By Gayle Smith and Dr. Rajiv Shah
Gayle Smith is Special Assistant to the President and Senior Director at the National Security Council and Dr. Rajiv Shah is USAID Administrator. This item was originally posted on the White House Blog.
This weekend, the leaders of the world’s largest economies and four African heads of state will come together at the 2012 G8 Summit at Camp David for a very different kind of discussion on Africa. Joined by private sector leaders for the first time, the President will host a dynamic discussion on global efforts to fight food insecurity and improve nutrition. In 2009 at the G8 Summit in L’Aquila, Italy, President Obama and G8 leaders responded to the spike in world food prices and focused attention on strengthening food security to help countries end hunger. Reversing decades of decline in global agricultural development, L’Aquila committed leaders to supporting comprehensive plans designed by the developing countries themselves and built around smarter, more focused investments.
This weekend, the G-8 and African partners will launch the next phase of these efforts: theNew Alliance for Food Security and Nutrition. The New Alliance is a commitment by G8 nations, African countries and private sector partners to lift 50 million people out of poverty over the next 10 years through inclusive and sustained agricultural growth.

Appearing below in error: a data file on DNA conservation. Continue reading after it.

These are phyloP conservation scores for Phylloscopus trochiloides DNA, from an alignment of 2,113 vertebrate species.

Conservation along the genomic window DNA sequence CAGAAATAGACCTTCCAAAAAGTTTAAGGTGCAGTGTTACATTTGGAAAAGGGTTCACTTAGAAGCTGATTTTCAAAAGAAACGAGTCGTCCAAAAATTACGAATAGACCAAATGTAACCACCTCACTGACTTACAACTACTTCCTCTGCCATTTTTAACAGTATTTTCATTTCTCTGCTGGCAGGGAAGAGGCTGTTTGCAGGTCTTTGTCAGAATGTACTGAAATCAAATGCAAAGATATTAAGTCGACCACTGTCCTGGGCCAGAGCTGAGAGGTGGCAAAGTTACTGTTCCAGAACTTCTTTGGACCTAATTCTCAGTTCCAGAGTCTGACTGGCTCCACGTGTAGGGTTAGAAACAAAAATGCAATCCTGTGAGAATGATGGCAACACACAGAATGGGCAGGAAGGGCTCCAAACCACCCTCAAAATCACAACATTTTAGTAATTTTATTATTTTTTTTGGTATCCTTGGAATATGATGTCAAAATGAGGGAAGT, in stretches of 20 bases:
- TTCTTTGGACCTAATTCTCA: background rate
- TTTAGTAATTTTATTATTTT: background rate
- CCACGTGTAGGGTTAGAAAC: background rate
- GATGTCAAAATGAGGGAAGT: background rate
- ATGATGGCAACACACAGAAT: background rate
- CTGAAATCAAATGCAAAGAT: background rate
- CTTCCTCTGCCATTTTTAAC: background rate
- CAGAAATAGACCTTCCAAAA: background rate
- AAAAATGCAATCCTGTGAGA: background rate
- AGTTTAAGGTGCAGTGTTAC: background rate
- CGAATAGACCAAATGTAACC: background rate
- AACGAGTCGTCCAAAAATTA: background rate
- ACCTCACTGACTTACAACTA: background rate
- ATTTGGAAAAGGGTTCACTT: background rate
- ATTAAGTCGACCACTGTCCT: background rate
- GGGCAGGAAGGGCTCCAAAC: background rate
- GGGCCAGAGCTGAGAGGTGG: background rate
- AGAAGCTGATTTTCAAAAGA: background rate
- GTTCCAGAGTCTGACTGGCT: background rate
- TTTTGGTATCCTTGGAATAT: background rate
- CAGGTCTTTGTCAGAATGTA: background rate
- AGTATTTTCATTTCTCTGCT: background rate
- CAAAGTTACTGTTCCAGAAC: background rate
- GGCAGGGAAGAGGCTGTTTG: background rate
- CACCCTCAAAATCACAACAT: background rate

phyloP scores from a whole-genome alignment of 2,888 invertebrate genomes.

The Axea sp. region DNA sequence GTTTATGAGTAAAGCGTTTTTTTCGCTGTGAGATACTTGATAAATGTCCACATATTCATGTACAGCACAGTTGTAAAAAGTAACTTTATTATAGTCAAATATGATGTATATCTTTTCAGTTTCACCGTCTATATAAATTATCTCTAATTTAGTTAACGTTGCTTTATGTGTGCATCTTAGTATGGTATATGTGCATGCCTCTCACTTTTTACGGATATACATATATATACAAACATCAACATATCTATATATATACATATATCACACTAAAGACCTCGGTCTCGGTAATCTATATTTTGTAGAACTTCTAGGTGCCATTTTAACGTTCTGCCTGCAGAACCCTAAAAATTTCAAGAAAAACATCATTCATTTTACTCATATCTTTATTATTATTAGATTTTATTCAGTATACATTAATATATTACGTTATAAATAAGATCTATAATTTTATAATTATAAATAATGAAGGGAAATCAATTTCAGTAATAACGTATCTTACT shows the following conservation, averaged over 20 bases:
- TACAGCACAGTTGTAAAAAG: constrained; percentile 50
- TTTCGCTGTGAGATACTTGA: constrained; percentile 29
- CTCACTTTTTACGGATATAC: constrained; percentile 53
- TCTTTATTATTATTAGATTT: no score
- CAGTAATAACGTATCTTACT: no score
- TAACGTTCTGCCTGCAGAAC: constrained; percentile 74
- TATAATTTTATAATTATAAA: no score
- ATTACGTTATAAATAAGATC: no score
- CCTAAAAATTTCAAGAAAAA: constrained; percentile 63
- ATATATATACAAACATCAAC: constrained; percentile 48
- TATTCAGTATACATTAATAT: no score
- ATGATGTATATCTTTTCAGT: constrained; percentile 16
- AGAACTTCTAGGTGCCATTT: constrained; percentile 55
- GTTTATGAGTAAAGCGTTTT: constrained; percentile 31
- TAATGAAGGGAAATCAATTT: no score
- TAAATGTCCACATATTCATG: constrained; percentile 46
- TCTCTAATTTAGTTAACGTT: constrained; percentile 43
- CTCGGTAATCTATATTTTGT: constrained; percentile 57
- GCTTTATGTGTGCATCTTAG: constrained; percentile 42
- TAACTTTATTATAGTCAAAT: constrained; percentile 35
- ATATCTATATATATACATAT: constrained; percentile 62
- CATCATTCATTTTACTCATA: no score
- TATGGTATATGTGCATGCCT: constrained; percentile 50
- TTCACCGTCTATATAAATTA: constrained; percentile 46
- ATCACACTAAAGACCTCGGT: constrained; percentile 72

Across history, the private sector has served as an engine of growth and transformation in nearly every country in the world. But although foreign direct investment flows to Africa now hover around $80 billion and trade has tripled over the last decade, this private sector boom has largely missed Africa’s agricultural economy.
This transformation – from aid alone to aid AND private investment; from just providing assistance to combining assistance and investment – is at the heart of our approach to the next steps of food security and why we’re placing such an emphasis on bringing in private capital and expanding access to markets.
More than 45 private sector firms—from large multinational companies like Yara International to small local businesses like Ethiopia’s Omega Farms—have stepped forward to invest more than $3 billion in African agriculture. And building on a decade of strong leadership, African countries are committing to specific policy reforms that shape a better environment for business.
Alongside them, donor countries are seeking to maintain their investments and accelerate implementation of country-owned plans. We are also supporting new advances in science and technology, like highly nutritious seeds that can withstand droughts and thrive in floods, and new tools to help poor farmers manage risk. And the New Alliance is elevating an emphasis on undernutrition, which robs children of their lifelong potential and undermines investments in education, health and economic growth.
With this smart approach, working together, we can deliver real results for millions of families and help build a safer, more prosperous future for us all.